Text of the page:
I chatted online with a Tracker CS agent. My device was under warranty, he'd send an email detailing my options, one of which would be to simply replace the device I had. I spoke on behalf of my wife, and she got an email with the same options I had. We both chose replacing our original device, and received them promptly. We were happy as clams.

Until another six months passed … I noticed the end of the band immediately adjacent to the device was delaminating. I didn't mention this to my wife, I didn't feel like contacting tracker again, and figured I'd wait until it had delaminated across the entire width of the band and then I'd try gluing it down.

As I waited for that to happen the delamination slowly widened. "Look," Ellie said, showing me her tracker bearing wrist, "it's happening again." Sure enough, her band had developed a bubble. I showed her my tracker; ugh.

"You warranty is up, but all is not lost," the agent said this time, "I can offer you a 25% discount on anything."

"I buy two devices, need to replace each of them, twice, for the same reason, in a period of less than eighteen months, and all you can offer me is a 25% discount?" I asked, incredulously.

Well, no, that's not all. He also upgraded our accounts to premium. If Ellie or I were athletically competitive, this might have been worth something. But we're not, and it wasn't. "I'd trade you the Premium Account for an additional 25% discount," I said.

"I cannot do that," he replied. "I've given you all I can."

As Ellie and I spoke about this, shopped on the website and wondered what kind of device(s) we'd like to get, I mentioned what I thought was the original device cost.

"No," she said, "they weren't that much."

Curious about this, I got the original receipt. "Oh, honey," I said, "look at this!"

There was a second line for each device: "2-year replacement warranty … $30." We never buy extended warranties … except when we do.

Because Ellie wanted to see the various devices before making a purchase decision with her 25% discount, we were already planning a visit to the retailer that day. "Now we have another reason to visit retailer," I said.

"I, of course, want to go," she said, "But what are you expecting?"

"I expect to walk into Customer Service, turn in our bad trackers and walk out with new ones."

"Dreamer," she said. "Those warranties … they always find a way out of them. They're such a hassle!"

We went. "Did you bring your charging cords?" the pleasant agent behind the desk asked.

"Groan!" "No, we didn't."

"We have to return them with the device. You bring those in, and I'll give you store credit for the original purchase price of the devices."

Home was close, it was still only late afternoon, and we made a round trip.

We took the previously-selected units (on sale for $20 off ) to the CS desk, and the agent did exactly as she had said.

We left the store with two brand new trackers ( similar to the one we originally purchased but with removable bands and a new feature or two ) and  $40 credit. We did not buy the warranty; we have two weeks to decide on that.
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Monday, August 21, 2017

New Plan - Fast Track Edition

I set my sites on becoming a flight attendant over 6 months ago.  I gave myself over a year to apply, with specific goals in mind.  I've been doing very well at those goals, and only idly doing the research on actually getting the job.  I have another 6 months before I even start looking, right?  Well...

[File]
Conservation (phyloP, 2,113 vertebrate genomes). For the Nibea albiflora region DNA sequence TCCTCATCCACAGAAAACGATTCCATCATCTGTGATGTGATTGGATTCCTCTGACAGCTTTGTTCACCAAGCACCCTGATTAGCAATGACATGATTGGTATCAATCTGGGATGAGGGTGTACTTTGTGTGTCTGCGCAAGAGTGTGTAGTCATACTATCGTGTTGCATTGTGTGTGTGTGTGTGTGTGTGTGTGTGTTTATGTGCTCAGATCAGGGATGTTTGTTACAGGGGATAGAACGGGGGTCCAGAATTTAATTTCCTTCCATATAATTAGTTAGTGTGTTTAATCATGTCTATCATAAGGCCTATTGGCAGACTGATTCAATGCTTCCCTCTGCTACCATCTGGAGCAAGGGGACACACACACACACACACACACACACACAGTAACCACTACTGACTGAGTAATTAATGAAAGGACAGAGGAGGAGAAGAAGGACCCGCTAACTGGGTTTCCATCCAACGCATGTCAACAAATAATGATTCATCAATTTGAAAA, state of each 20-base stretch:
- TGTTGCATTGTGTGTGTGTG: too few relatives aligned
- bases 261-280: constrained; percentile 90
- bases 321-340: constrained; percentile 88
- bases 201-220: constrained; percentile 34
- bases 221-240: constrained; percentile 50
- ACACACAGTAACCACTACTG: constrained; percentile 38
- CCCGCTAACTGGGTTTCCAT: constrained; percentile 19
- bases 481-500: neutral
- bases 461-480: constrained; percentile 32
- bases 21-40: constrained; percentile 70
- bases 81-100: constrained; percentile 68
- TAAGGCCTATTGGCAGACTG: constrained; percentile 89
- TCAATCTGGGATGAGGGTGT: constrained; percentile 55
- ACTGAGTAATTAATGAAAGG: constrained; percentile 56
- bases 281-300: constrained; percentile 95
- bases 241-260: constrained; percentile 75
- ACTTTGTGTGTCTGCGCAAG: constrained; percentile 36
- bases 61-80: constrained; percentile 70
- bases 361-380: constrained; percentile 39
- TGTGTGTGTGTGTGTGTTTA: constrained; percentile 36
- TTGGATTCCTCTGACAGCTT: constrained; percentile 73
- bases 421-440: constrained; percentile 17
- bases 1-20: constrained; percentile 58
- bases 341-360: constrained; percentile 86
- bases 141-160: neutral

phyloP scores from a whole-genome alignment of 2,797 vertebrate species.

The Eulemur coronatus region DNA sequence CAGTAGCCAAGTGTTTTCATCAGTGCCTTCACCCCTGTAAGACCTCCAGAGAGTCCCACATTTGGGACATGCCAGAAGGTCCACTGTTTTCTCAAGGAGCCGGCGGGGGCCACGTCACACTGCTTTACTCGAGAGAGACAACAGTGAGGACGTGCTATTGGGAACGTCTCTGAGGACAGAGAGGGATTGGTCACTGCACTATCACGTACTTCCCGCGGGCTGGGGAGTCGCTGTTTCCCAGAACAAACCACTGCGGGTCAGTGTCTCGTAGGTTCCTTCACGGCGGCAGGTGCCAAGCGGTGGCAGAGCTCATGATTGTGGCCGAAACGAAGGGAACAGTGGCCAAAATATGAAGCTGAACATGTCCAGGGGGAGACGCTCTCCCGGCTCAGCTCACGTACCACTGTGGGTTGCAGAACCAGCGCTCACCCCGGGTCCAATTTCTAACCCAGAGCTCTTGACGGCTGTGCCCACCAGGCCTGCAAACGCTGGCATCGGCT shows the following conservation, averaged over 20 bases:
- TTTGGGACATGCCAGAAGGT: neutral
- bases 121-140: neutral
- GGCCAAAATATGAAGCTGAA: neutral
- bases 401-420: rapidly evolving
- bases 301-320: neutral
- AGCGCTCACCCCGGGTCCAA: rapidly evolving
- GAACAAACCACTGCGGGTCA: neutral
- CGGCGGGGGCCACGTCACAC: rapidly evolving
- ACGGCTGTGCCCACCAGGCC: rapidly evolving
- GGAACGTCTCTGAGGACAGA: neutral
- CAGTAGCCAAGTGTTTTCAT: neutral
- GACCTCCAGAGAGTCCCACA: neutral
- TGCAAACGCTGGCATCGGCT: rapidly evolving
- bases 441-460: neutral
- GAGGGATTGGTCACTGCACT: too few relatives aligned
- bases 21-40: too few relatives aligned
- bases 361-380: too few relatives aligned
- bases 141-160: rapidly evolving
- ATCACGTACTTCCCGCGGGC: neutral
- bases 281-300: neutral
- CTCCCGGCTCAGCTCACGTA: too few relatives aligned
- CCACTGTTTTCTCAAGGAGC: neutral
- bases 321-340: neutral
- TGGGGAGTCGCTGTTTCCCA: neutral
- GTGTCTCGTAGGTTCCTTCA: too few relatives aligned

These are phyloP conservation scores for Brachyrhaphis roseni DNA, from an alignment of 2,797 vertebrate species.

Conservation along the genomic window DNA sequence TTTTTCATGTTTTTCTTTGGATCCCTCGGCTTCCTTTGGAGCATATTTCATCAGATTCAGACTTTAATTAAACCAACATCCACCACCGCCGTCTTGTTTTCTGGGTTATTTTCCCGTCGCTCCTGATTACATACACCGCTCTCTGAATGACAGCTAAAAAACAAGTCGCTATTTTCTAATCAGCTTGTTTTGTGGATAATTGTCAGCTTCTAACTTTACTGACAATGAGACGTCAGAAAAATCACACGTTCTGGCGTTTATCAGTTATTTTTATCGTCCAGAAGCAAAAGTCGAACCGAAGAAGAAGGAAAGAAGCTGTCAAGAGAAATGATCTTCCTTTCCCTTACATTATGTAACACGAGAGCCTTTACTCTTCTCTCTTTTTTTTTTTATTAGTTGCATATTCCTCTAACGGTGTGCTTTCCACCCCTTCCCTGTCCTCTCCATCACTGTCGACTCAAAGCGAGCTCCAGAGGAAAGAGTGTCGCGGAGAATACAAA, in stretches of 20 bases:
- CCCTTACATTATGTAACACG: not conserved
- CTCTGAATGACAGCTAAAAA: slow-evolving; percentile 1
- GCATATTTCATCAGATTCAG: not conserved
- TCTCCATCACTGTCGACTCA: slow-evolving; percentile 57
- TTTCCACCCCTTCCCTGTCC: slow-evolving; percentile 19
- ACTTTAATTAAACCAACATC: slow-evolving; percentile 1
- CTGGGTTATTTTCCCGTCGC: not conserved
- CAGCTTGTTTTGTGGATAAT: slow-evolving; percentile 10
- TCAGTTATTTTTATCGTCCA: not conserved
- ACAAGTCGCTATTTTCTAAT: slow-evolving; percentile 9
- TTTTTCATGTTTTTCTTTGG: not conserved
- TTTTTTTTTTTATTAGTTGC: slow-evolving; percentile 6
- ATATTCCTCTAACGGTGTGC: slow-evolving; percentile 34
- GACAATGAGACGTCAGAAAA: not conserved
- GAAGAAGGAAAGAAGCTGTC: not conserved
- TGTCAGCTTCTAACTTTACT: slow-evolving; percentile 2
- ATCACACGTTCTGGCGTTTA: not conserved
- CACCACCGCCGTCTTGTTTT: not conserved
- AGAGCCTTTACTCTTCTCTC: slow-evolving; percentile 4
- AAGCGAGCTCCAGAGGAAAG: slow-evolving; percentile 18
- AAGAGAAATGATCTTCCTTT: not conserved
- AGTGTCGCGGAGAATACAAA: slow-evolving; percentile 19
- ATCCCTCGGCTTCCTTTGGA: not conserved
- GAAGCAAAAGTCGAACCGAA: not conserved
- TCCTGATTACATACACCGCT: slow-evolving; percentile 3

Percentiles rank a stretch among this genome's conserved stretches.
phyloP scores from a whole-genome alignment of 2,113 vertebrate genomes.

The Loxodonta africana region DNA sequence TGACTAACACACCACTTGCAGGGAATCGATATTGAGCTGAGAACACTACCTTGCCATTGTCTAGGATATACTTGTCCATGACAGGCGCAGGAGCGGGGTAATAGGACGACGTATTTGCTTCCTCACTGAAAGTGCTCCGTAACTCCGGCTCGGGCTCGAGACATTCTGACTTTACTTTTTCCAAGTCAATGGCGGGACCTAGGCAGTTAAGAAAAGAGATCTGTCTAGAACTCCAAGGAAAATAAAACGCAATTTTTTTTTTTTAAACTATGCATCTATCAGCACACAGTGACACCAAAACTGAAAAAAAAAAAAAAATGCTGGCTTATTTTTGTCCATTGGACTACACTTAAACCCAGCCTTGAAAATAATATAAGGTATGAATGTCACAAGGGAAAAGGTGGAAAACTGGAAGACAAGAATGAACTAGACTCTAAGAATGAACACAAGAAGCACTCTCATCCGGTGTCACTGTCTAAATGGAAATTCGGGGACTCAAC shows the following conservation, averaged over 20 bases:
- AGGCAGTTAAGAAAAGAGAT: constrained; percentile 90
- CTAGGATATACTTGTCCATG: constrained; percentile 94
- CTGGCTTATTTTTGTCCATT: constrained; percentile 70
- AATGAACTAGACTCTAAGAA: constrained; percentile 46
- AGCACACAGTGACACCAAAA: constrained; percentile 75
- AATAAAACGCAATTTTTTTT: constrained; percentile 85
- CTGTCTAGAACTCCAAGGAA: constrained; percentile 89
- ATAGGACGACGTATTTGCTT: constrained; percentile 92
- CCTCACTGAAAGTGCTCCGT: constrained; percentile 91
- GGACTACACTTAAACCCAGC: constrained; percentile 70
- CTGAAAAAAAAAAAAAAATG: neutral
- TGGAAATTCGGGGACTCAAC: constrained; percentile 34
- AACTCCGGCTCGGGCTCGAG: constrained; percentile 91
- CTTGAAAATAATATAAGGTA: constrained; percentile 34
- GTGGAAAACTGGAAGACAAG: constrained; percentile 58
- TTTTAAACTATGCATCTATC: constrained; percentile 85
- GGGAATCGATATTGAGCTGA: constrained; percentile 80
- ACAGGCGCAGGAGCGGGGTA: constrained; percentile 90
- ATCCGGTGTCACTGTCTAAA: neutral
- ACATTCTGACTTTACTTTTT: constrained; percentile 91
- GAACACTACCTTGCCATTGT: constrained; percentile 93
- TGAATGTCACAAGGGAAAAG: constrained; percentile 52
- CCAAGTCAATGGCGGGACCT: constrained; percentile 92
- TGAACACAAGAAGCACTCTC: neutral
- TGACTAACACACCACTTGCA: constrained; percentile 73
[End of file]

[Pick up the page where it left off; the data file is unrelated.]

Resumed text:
My main goal is Delta.  That's the airline my cousin has worked for for 20 years.  It's the one he recommends.  My limited research tells me it's the best.  Not just the best to work for, but it has great international travel perks that others don't necessarily have.  The new wrinkle is that they only hire once a year, and the time is very soon.

I'm really only 95% sure they're hiring soon.  All I say is they have done this historically, and people who work for Delta think they're hiring soon.  They usually hire in September, and train for eight weeks starting in January.  I guess my cousin knew this, but didn't really connect the dots for me.  I've given it some thought, and here are all of the scenarios that seem likely.

1. I apply now, and I'm turned down.
In this scenario, I'll be glad I applied.  I will be more prepared to apply next time than if I hadn't.

2. I apply, get hired, and get posted to MSP.
I am very conveniently located to MSP.  I see flight attendants in and near my apartment building all the time.  It's two stops down the light rail that I live on.  And my research tells me MSP is a likely posting, even if they placed me randomly.  It looks like it's one of the four places they send all new hires.  I'd be happy I applied.

3. I apply, get hired, get posted somewhere else, but don't start until March.
My cousin tells me that there are two training sessions.  The first starts in January, and the second starts right after.  I can't find anyone else saying that, but if true, I'd be happy I applied in that situation.  I'd be out two months rent, but wouldn't be paying rent anywhere else at that time.

4. I apply, get hired, get posted somewhere else, with training starting in January.
This is the darkest timeline.  I'd build up some credit card debt having lost 4 months rent while taking a pay cut.  Still pretty good though.  It looks like I'd be making more money than I do now a year from that.  Also, the reason the pay is low is because I'd be working fewer hours to start.  That means I would probably be able to use my current apartment quite a bit.

The sort answer is, I'm gonna do it.  I'll apply, and see what happens.  I'll let you know.

Thursday, August 17, 2017

In Need of Mercy